Witness the miracle of birthing calves at the New York State Fair
Ice cream, yogurt, cheese and milk -- your favorite dairy foods all begin with the birth of a calf.
You have a chance to watch the miracle of birth up close in the Dairy Cow Birthing Center during the 2013 New York State Fair.
Six local farms have volunteered to put six expecting bovines in the spotlight over the 12-day run.
The farmers and Cornell University veterinarians and students take turns in explaining the birthing process to a crowd of onlookers.
The goal is to birth at least three calves a day. If you can't make it out to the Birthing Center, you can check in by following the progress on a webcam that Cornell University set up at the Fair.
As of Friday afternoon, Sunnyside Farms of Scipio Center in Cayuga County was celebrating the birth of two happy, healthy calves.
The first calf was born around 11 a.m.; The second just a couple hours later.
Neil Rejman, of Sunnyside Farms says you can usually tell when the expecting mother is ready to go into labor.
The expecting mother will walk around as long as it takes her to feel comfortable in front of the spectators.
"They start getting a little uneasy. They walk around, they sniff the pen. The tail comes up," Rejman says.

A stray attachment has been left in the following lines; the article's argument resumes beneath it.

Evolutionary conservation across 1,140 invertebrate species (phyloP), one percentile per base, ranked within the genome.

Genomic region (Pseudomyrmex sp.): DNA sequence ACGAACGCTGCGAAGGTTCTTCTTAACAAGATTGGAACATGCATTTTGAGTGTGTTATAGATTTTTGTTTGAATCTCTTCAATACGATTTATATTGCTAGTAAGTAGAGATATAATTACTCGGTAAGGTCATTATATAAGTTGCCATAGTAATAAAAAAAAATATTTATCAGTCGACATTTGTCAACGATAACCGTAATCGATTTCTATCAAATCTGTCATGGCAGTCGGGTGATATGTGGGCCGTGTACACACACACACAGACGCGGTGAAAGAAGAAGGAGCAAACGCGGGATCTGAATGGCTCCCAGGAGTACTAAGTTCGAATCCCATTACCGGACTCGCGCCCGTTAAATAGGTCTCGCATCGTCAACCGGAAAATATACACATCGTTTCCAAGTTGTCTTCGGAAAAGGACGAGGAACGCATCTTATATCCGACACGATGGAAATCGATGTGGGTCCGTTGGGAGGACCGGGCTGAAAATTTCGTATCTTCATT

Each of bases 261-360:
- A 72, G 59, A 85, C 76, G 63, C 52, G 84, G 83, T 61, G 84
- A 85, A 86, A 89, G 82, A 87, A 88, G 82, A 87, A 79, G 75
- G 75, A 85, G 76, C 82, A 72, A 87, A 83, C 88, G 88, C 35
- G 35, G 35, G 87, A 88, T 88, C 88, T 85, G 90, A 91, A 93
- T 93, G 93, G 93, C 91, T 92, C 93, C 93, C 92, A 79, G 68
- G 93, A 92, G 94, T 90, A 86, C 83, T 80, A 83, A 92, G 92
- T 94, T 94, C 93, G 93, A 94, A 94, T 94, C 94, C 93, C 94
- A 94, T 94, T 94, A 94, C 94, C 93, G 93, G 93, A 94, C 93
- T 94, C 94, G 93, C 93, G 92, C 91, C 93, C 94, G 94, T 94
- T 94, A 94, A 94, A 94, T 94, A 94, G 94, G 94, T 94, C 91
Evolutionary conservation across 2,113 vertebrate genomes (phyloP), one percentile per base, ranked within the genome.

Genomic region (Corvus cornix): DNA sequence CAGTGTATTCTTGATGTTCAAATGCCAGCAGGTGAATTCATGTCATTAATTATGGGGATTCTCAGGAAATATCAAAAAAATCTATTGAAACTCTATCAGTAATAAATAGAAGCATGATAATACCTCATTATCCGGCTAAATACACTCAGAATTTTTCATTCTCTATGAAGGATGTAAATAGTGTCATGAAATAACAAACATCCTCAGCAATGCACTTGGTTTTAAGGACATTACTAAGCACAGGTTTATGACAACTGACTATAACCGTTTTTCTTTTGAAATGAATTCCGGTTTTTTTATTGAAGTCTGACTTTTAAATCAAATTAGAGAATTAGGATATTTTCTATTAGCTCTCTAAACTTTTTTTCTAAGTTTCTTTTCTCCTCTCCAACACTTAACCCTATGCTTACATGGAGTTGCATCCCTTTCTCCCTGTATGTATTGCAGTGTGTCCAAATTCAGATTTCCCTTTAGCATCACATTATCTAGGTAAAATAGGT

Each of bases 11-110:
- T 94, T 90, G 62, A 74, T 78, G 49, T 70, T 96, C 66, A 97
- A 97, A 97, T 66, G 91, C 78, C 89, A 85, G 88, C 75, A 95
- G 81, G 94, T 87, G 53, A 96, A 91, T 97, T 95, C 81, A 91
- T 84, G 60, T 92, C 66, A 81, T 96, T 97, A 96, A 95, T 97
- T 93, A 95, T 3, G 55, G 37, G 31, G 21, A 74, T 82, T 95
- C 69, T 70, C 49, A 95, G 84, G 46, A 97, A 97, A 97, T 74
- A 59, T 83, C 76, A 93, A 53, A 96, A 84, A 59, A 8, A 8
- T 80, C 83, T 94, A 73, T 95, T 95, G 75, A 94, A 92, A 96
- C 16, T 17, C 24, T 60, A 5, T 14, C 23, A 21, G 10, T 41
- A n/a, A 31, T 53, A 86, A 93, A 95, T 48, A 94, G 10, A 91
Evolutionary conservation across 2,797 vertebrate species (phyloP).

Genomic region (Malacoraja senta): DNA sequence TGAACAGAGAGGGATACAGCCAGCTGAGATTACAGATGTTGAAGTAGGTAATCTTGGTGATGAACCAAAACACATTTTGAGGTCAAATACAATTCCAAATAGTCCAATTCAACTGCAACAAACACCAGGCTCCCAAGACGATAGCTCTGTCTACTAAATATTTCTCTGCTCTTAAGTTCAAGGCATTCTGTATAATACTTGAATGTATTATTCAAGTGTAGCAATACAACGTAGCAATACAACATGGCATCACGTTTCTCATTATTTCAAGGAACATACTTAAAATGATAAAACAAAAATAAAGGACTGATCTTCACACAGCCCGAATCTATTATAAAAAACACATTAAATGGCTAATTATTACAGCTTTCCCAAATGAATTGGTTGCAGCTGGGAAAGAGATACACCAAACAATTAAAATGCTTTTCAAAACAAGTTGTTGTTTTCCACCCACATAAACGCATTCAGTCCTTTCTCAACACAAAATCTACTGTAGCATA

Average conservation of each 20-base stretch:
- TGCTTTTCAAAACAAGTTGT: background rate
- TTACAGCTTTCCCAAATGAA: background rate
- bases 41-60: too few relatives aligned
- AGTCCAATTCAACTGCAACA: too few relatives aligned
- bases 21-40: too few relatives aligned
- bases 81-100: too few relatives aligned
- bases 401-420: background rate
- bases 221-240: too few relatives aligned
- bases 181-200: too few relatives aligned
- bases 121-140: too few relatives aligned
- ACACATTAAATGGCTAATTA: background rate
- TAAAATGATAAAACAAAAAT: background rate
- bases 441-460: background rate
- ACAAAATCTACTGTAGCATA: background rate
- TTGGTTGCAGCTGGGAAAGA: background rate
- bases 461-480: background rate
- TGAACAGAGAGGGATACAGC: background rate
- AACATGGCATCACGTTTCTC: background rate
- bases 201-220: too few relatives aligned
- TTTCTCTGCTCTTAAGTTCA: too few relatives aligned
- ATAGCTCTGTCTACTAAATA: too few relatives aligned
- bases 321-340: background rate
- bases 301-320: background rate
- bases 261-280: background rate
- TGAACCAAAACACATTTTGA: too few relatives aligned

He adds that they aren't shy, so much as curious about their new surroundings.
"Every cow is different as far as the length of birth," Rejman says. "Half an hour to an hour can be the shortest, labor can be up to 5 or 6 hours."
A cow's pregnancy lasts about as long as a human's, 9 months.
Baby calves usually weigh about 80 or 90 pounds.
As many as 200 volunteers have a hand in making sure Mom and baby are happy and healthy.
Farmers, Cornell University veterinarian students and veterinarians are volunteering to help with the birthing process and postpartum care.
Sunnyside Farms will be back again tomorrow. Sunday's fairgoers will see another set of cows from another local farm.
The Dairy Cow Birthing Center is behind the Iroquois Village if you're entering from Gate 4.
If you're walking around the exhibit, you'll see the calves sleeping in huts around the perimeter.